I hope that some art historian will stumble on this book and recast the history of art to explain and relate different styles to one another using this book's methods. There would be a lot more art lovers if that were the case.

Ultimately, the book's main benefit is to help the reader appreciate that comic art can be a higher and more effective form of art than either pure images or written words by requiring a mastery of more elements . . . elements that are more powerful in grabbing attention and conveying meaning.

Yet the book stays in humble form, a comic book. The powerful ideas sneak up on you as Mr. McCloud deconstructs the elements of comic art expression into chapters on defining what kind of art comics are ("sequential art" for short); explaining where various comics fall on the spectrum of reality, story, and abstraction; the way we fill in the spaces around the lines and between panels with our minds, allowing us to participate in creating the story and the experience; how time is expressed in various ways; the role of lines in creating our understanding and responses; how words and images can interact; a conceptual look at creating comic art; the effect of color; and a synthesis of the book in historical and conceptual terms.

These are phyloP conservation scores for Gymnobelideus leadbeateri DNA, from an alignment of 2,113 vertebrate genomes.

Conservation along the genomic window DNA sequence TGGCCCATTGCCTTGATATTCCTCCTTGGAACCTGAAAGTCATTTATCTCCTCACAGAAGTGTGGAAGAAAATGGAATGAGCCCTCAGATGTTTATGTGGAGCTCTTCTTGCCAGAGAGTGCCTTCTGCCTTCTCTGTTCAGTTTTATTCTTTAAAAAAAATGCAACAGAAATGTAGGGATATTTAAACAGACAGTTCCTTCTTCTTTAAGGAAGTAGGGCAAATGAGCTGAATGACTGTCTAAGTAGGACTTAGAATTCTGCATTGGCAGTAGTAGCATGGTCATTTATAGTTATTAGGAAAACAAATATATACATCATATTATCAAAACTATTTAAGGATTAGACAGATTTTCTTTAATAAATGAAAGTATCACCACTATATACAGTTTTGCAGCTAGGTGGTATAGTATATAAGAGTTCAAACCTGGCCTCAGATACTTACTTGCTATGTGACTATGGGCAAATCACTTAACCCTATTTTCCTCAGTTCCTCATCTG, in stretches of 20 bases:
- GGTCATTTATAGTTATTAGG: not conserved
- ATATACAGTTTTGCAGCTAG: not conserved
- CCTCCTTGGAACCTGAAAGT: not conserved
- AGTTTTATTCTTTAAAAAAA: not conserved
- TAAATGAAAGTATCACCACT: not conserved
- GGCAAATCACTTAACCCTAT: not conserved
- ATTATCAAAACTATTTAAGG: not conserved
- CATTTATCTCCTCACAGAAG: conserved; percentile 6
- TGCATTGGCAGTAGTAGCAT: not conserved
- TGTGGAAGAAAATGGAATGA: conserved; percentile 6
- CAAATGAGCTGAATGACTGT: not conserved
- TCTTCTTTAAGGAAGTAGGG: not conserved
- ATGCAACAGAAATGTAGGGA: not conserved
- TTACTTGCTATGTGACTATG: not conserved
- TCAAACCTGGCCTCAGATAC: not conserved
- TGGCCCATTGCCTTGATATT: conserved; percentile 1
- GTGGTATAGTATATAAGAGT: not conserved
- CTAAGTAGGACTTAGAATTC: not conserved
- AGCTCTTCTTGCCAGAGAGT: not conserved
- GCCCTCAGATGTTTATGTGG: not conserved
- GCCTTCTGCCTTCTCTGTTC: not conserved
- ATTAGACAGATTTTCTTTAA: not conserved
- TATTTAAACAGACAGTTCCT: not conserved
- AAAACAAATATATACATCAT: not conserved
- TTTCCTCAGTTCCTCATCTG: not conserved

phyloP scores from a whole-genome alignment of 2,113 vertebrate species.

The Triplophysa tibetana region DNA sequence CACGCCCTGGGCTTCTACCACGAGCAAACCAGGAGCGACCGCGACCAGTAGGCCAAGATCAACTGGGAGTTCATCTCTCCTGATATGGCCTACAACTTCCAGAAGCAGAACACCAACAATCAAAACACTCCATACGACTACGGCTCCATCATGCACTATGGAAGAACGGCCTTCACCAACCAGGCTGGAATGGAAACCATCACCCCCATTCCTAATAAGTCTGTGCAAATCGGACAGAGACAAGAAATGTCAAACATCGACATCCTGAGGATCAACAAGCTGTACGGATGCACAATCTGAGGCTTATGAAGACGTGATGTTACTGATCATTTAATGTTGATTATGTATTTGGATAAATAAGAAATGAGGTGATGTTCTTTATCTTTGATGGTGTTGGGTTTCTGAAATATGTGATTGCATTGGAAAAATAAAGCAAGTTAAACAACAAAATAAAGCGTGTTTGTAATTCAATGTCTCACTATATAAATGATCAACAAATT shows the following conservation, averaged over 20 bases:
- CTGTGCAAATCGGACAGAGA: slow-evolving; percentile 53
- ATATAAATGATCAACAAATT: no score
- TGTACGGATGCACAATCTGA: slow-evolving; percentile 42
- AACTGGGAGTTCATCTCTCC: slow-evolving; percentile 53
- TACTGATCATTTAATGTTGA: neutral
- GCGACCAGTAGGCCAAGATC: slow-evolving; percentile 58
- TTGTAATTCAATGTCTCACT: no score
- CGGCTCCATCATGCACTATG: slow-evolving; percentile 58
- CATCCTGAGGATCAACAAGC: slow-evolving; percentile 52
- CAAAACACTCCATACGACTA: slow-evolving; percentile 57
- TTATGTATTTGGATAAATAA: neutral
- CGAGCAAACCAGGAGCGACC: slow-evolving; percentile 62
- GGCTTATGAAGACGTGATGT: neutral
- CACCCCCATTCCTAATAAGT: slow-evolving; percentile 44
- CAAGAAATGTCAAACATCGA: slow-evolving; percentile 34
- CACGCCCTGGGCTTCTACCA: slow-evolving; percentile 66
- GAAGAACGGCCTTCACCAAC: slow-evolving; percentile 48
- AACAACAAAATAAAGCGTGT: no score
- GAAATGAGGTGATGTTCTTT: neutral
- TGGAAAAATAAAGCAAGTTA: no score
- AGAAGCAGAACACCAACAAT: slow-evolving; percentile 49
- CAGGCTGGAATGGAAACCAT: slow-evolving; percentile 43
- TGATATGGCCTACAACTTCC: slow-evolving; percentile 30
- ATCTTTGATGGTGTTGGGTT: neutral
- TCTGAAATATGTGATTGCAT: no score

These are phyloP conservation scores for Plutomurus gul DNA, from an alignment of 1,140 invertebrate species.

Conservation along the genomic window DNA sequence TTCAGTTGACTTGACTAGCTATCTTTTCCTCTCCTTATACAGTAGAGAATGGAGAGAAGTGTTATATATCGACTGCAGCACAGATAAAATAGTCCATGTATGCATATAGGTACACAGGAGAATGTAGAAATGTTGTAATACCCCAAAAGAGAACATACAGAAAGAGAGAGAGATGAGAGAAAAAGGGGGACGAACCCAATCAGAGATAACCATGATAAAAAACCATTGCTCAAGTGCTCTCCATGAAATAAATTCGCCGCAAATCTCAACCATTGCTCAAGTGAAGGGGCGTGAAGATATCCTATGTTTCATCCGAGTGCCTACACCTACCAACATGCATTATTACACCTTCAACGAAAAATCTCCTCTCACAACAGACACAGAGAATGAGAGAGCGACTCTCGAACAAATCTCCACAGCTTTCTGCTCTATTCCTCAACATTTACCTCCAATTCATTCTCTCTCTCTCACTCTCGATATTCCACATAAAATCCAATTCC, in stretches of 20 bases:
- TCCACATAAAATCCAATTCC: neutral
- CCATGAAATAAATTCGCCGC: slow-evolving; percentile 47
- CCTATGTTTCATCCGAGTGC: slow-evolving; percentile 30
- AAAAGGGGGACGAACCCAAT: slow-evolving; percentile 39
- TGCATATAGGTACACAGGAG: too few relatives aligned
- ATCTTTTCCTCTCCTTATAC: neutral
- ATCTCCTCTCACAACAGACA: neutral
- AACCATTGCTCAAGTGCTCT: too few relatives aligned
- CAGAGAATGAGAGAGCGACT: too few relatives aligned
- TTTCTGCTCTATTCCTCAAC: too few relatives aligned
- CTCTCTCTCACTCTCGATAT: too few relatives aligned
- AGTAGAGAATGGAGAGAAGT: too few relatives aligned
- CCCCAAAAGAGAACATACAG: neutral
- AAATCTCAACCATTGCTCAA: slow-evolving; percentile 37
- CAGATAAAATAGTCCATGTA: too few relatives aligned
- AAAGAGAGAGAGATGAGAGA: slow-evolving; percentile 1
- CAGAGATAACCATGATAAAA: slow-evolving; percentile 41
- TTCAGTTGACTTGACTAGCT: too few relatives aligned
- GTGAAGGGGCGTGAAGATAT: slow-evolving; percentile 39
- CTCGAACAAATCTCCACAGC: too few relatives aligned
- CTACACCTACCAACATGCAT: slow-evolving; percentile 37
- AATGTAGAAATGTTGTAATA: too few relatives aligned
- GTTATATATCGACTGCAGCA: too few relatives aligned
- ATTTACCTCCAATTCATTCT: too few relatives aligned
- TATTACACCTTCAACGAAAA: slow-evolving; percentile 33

If you want to enjoy both traditional art and comic art more, read this book. It's the Rosetta stone for non-artists in appreciating the images, stories, and messages that artists want to share with us through these media. You'll never be the same . . . and the change will be good for you!

Bravo, Mr. McCloud!
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on 24 December 1997
Not just another book about the History of comics. Not just another book about "How to draw comics". This book opens your eyes. It helps you to really understand comics and not just watch them. "Understanding Comics" is adequate for the comics artist, the mass-media researcher and anyone interested in understanding this century culture. If you read this book, you'll never read comics the way you used to.
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on 24 October 1996
Don't be mislead by the fact that this book is a comic book. In simple language and simplistic illustrations, McCloud conveys complex and exciting ideas about why and how art works. The resulting comic book is at once both profound and lucid. For anyone who has struggled to define the boundaries between literature and art, or between art and non-art, this book is an absolute must. Whether your favourite reading material is usually Batman comics or Noam Chomsky, "Calvin and Hobbes" or Calvin and Hobbes, you are guaranteed to be excited by this book!